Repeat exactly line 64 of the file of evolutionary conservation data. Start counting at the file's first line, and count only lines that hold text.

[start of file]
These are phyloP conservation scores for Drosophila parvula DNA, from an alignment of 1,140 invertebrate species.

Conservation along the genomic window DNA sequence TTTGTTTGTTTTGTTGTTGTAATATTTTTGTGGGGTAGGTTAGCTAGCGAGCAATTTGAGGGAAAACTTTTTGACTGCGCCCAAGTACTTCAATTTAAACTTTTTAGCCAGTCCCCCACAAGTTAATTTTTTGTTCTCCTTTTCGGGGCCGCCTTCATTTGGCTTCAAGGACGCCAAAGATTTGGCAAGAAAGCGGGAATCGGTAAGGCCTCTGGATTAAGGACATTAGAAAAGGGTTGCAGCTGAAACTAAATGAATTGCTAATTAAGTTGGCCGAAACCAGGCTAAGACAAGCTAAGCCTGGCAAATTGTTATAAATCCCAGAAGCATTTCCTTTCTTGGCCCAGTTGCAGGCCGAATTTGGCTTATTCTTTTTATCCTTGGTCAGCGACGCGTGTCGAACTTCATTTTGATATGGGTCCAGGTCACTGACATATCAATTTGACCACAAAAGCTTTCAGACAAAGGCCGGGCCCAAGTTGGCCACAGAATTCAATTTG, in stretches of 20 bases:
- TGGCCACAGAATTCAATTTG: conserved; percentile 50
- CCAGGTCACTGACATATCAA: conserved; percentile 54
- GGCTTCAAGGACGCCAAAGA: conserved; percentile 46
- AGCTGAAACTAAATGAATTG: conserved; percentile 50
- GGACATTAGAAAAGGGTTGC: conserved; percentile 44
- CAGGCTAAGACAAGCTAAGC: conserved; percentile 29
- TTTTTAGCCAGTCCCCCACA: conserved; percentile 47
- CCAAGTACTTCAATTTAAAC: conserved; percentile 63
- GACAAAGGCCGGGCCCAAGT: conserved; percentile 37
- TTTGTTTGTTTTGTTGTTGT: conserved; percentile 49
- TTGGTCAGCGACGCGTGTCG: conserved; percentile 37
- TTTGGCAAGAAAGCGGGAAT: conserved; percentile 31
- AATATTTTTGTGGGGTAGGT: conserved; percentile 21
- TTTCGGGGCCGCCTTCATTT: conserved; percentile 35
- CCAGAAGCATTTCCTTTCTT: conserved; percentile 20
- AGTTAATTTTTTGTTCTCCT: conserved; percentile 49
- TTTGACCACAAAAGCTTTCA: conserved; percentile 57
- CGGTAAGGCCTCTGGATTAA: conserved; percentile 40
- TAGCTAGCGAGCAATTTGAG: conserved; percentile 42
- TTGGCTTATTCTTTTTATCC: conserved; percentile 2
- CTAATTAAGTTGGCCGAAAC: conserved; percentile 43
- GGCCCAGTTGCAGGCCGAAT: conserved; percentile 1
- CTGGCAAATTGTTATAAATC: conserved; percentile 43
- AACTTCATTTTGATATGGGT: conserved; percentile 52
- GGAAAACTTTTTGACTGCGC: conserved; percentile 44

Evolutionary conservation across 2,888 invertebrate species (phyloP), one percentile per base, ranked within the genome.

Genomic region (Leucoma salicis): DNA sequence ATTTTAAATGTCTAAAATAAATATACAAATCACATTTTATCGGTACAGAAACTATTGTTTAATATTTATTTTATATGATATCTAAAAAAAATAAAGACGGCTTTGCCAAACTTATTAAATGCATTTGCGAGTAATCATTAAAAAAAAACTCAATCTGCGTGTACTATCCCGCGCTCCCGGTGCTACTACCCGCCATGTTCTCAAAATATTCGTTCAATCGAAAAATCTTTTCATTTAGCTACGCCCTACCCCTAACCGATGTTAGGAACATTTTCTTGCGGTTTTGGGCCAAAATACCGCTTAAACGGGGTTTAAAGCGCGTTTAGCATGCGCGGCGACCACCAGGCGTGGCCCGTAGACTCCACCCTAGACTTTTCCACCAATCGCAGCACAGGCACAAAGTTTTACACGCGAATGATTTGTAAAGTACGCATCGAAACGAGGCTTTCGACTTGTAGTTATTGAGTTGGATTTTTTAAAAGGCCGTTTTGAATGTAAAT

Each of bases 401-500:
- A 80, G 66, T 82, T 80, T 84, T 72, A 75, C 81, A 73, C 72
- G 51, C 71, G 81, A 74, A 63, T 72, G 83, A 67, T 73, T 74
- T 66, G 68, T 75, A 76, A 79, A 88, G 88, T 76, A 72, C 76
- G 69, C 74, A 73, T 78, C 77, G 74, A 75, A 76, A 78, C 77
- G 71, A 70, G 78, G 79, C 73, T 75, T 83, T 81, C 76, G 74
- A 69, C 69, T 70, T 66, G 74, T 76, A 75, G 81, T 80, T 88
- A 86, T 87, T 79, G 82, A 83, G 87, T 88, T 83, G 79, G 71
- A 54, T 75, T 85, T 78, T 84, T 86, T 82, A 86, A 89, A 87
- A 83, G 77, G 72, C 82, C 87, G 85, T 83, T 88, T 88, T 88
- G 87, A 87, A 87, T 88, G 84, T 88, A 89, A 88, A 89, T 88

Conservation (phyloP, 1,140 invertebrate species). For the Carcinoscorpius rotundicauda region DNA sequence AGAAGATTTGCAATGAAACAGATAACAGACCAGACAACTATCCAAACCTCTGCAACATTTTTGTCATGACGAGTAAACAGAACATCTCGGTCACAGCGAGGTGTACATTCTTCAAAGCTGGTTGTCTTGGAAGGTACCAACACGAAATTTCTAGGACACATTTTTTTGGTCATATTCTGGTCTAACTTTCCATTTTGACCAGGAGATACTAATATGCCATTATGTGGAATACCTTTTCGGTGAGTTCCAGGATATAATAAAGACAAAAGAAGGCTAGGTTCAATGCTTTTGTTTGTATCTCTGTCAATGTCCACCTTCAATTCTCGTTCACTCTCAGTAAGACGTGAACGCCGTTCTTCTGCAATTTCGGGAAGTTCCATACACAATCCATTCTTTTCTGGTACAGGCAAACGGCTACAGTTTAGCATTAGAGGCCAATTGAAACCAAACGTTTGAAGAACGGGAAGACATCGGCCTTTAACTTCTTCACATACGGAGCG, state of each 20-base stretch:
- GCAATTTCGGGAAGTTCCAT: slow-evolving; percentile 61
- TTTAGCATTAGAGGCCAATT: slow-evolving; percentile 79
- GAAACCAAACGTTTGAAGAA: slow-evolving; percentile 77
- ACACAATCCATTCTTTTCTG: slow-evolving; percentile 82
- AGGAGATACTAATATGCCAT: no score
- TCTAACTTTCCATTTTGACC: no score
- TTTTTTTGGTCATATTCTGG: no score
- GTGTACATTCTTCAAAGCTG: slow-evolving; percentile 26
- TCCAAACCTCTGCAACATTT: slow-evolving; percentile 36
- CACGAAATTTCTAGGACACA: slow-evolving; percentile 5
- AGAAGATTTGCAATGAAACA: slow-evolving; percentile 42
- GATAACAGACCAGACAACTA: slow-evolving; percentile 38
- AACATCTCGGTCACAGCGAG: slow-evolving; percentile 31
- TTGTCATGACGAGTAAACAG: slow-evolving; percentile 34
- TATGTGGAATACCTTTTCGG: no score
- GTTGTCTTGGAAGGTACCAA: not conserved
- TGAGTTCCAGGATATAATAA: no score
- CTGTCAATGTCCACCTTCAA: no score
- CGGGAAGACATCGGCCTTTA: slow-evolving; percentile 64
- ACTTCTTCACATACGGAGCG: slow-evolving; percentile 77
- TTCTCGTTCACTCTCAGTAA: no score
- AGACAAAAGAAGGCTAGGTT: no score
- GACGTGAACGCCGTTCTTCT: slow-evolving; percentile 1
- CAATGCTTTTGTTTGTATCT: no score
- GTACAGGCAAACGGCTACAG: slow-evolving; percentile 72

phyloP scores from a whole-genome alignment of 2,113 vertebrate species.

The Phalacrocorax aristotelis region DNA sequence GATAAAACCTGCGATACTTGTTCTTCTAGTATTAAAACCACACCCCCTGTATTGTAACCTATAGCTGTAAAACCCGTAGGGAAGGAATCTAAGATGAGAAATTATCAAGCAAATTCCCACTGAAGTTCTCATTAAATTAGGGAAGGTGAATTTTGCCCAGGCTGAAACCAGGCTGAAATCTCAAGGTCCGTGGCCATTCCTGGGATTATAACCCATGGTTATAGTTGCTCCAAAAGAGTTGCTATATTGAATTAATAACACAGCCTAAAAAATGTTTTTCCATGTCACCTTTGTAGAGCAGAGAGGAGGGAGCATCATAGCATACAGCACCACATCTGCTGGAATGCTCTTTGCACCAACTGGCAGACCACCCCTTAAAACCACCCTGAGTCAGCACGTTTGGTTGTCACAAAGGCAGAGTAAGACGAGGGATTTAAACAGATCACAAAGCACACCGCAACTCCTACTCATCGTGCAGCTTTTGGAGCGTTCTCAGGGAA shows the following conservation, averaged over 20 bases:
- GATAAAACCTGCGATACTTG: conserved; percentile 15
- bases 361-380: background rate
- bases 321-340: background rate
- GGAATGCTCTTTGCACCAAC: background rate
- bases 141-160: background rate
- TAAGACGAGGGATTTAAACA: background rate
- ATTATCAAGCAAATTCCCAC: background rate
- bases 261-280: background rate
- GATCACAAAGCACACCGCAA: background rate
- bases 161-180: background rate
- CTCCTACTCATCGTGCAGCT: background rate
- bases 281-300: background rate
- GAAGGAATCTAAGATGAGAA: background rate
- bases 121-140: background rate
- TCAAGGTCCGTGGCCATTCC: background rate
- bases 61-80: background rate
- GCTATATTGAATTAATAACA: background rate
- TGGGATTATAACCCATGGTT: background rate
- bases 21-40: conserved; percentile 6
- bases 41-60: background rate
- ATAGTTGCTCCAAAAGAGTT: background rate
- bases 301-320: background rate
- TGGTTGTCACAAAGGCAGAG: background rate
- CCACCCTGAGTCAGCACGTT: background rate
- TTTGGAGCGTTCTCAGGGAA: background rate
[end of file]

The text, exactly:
- GACGTGAACGCCGTTCTTCT: slow-evolving; percentile 1